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I am learning how to reverse engineer the EEprom data in Automotive ECUs.

For such purposes as to disable the immobilisers, find millage data and workout encoded VIN numbers among other things.

I can slowly work out certain things like the VIN number by changing it through diagnostics software and then comparing the difference.

Where I struggle is when trying to disable the immobilisers and other configurations. There are companies who have worked out how to on certain ECUs and supply the data. Often the solution is just to change one or two bytes of data.

Im struggling to understand how they would go about finding what bit of data to change, obviously they don't just each bit of data bit by bit and hope for the best as there would be millions of combinations.

How would you approach reverse engineering such system?

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  • I appreciate this question is quite broad but I'm new to this subject, so if you have any suggestion on how to make the question better, I'll update. – Terry Gould Nov 15 '16 at 20:30
  • I don't know these systems: is this purely an EEPROM of data, the software that uses the values in the EEPROM is separate and you don't have it? That would be a good place to start if you can get hold of it. Alternatively would it be possible to monitor the pins when the chips is in place and work out what values the control devices read from the EEPROM up to and including engine start? That might narrow down the candidates to try changing. – Rup Nov 17 '16 at 11:26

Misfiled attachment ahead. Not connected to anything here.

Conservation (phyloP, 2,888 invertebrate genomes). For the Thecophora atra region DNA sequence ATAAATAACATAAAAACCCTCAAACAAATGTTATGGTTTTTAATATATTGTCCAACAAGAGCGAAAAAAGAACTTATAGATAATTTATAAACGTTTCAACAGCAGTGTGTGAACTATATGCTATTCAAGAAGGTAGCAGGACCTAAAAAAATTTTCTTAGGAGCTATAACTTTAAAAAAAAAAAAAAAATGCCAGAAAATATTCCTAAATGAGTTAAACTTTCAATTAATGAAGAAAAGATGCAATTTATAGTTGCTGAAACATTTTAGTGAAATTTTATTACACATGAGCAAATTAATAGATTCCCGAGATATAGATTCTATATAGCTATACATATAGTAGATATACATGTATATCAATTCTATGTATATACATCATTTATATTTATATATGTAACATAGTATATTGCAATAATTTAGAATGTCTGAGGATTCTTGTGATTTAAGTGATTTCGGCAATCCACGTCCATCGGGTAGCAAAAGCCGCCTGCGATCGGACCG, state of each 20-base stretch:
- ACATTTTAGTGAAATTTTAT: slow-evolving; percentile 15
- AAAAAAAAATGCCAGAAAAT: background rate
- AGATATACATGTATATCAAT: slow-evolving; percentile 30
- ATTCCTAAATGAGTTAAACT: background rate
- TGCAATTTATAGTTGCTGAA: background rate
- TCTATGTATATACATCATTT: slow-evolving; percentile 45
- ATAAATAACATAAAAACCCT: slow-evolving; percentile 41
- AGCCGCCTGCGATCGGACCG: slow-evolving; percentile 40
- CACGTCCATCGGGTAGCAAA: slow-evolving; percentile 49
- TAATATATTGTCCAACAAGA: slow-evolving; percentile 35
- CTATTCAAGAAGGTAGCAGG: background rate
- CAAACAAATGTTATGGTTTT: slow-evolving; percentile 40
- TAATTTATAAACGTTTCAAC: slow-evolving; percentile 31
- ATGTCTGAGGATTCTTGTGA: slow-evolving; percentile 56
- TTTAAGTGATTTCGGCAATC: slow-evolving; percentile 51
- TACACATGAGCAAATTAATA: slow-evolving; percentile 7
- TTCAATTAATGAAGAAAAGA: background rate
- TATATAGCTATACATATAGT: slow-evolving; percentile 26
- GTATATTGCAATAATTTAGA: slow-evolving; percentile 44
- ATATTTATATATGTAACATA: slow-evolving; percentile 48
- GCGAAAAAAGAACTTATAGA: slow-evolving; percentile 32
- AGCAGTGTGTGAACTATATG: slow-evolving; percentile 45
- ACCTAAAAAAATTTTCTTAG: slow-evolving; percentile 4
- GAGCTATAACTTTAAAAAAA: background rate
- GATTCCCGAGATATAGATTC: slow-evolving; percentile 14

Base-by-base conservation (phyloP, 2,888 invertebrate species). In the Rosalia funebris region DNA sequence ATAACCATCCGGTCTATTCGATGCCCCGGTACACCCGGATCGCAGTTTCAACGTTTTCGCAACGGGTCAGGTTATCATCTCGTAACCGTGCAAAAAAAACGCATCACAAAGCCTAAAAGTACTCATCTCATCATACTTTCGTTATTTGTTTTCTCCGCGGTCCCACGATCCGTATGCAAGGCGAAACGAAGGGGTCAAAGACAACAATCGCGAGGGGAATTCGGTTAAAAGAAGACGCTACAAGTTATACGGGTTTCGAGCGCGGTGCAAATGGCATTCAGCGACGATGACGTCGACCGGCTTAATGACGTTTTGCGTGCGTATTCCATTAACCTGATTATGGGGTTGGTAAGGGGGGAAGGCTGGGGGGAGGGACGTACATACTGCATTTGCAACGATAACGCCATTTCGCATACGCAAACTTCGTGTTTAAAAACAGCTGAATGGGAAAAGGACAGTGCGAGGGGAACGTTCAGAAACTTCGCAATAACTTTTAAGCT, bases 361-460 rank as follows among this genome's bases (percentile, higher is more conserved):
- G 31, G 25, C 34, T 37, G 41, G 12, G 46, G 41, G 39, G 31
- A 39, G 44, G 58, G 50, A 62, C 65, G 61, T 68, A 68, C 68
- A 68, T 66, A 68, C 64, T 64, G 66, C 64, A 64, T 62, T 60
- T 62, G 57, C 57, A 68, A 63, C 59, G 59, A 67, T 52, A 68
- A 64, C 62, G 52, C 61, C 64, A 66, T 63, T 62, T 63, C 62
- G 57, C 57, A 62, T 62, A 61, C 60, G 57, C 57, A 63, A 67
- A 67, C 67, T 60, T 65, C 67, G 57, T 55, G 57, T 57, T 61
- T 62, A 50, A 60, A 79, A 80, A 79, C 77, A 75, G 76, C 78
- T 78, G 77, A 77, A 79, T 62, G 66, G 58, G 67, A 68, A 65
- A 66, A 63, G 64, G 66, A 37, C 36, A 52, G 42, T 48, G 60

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There is no single "proper" way to solve such problem. In some cases the data format may be obvious by just looking at it, but more often it won't be. Monitoring reads/writes as @Rup mentions may work in some cases but the only 100% reliable way IMO would be to RE the code (e.g. ECU/immobilizer firmware) which reads and writes this data to see how it's processed.

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